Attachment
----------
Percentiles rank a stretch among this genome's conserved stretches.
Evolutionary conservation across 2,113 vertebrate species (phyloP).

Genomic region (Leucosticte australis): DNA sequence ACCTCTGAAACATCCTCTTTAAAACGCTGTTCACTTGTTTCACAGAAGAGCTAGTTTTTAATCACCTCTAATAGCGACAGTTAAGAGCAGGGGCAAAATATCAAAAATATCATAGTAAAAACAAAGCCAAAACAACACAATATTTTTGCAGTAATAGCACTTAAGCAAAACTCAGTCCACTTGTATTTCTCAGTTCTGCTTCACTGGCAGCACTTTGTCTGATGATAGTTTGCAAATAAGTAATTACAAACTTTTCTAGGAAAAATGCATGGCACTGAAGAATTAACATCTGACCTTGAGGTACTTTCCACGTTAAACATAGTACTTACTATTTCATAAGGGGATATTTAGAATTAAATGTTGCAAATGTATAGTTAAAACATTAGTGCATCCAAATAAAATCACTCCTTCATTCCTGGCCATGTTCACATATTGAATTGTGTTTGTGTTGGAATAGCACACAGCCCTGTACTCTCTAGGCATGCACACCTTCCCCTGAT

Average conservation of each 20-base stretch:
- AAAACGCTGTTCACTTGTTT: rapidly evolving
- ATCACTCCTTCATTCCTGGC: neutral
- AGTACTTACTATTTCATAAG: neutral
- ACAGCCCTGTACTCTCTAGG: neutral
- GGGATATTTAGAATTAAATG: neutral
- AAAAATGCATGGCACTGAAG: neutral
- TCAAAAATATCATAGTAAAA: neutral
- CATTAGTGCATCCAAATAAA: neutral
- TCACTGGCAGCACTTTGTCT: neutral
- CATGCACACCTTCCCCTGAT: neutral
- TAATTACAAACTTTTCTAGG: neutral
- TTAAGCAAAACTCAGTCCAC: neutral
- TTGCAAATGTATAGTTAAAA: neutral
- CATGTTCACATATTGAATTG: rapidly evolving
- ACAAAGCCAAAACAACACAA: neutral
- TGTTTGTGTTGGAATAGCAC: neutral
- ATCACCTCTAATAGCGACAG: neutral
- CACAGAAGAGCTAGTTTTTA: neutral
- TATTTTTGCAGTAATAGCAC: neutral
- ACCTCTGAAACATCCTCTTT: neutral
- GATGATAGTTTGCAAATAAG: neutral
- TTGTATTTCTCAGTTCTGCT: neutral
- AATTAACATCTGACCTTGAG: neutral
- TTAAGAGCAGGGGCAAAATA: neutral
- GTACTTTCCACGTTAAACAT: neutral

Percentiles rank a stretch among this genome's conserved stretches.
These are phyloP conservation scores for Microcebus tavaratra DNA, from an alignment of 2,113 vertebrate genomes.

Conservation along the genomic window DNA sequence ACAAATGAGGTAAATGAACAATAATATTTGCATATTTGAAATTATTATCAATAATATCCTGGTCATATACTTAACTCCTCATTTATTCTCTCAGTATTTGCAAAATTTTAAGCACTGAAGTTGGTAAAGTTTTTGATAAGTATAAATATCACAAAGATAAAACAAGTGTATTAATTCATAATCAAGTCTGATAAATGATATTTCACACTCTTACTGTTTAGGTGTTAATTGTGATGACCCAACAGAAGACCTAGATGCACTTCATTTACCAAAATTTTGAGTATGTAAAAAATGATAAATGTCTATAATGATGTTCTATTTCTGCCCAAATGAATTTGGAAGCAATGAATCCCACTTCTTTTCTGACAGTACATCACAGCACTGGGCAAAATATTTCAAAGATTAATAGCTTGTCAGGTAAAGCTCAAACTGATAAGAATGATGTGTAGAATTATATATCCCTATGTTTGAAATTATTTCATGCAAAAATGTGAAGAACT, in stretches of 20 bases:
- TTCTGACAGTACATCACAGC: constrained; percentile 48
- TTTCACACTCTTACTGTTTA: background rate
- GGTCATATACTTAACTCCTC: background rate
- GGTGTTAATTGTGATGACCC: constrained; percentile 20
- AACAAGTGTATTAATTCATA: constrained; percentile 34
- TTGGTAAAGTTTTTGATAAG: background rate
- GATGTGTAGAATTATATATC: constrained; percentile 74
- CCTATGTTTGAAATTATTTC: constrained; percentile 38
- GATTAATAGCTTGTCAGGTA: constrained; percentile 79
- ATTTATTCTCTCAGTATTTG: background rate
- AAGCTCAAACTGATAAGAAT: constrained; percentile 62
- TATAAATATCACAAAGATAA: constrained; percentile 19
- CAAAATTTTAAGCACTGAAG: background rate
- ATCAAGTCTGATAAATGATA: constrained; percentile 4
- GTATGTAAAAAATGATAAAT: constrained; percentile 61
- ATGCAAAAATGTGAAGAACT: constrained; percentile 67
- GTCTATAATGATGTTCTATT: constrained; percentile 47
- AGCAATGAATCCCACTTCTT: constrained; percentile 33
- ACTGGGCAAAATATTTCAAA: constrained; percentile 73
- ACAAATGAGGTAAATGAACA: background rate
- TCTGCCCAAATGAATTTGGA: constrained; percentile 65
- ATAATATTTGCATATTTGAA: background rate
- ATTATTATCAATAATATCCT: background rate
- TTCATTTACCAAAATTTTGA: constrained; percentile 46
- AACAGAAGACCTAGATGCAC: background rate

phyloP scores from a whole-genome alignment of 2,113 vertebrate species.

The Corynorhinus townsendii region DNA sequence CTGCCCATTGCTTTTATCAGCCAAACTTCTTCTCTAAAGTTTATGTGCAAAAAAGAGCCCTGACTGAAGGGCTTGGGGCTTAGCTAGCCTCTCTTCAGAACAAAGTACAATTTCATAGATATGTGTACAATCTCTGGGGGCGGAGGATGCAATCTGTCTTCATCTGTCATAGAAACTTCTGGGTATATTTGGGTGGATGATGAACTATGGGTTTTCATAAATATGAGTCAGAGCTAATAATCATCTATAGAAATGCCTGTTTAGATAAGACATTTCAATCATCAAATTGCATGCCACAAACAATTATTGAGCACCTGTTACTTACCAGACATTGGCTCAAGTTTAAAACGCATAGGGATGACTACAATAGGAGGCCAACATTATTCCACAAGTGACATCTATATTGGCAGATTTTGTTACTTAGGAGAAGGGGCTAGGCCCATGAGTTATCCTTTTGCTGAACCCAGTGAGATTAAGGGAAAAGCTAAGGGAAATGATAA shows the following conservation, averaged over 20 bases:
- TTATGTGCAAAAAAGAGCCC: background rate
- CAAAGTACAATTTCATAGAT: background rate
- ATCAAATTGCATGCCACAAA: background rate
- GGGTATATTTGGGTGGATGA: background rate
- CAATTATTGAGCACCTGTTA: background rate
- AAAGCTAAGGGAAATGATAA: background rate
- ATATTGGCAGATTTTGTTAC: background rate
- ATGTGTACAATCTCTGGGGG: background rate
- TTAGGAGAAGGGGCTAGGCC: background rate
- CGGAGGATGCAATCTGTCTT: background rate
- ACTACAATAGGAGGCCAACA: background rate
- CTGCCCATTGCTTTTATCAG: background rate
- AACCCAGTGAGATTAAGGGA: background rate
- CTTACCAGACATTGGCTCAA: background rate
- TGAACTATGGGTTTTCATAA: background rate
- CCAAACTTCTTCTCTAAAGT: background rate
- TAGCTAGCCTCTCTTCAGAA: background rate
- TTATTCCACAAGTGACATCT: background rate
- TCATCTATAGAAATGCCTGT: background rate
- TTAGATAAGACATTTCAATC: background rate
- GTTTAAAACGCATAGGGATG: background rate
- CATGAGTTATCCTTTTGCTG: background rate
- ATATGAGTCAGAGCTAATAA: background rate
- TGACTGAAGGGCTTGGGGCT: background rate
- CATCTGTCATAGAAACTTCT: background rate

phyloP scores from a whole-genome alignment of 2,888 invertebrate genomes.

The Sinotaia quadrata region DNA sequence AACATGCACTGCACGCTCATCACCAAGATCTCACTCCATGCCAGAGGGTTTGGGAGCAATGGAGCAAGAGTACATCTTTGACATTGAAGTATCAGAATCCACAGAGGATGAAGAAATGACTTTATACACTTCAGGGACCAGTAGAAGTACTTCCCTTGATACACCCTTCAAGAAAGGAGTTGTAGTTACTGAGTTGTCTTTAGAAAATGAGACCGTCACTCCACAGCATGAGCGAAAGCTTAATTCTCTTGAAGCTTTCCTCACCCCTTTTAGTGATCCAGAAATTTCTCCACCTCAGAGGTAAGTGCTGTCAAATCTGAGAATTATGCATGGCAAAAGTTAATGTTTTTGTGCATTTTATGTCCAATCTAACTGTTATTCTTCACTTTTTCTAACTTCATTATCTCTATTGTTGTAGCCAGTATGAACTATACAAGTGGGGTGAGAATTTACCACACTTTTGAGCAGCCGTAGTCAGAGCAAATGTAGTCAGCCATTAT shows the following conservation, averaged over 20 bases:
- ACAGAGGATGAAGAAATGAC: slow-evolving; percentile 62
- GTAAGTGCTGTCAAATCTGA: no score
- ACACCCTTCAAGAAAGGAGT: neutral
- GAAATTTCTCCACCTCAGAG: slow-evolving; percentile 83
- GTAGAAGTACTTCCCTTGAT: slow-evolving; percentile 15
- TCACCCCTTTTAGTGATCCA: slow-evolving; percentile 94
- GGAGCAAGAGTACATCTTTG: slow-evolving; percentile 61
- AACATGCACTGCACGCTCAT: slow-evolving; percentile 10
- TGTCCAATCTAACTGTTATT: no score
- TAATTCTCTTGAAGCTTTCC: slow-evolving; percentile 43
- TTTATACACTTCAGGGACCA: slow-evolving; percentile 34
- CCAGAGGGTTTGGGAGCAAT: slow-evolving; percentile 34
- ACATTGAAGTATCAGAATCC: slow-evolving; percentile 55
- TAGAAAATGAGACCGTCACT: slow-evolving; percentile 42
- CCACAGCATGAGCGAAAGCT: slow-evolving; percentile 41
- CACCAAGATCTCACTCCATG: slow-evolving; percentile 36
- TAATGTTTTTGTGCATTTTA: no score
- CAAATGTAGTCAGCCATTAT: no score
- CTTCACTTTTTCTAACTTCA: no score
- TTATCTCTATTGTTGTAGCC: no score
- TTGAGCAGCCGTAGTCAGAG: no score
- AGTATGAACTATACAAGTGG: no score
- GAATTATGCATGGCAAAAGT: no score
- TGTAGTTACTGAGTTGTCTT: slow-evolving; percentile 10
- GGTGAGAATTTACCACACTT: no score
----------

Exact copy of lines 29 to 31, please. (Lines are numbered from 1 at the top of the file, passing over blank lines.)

- GTACTTTCCACGTTAAACAT: neutral

Percentiles rank a stretch among this genome's conserved stretches.
These are phyloP conservation scores for Microcebus tavaratra DNA, from an alignment of 2,113 vertebrate genomes.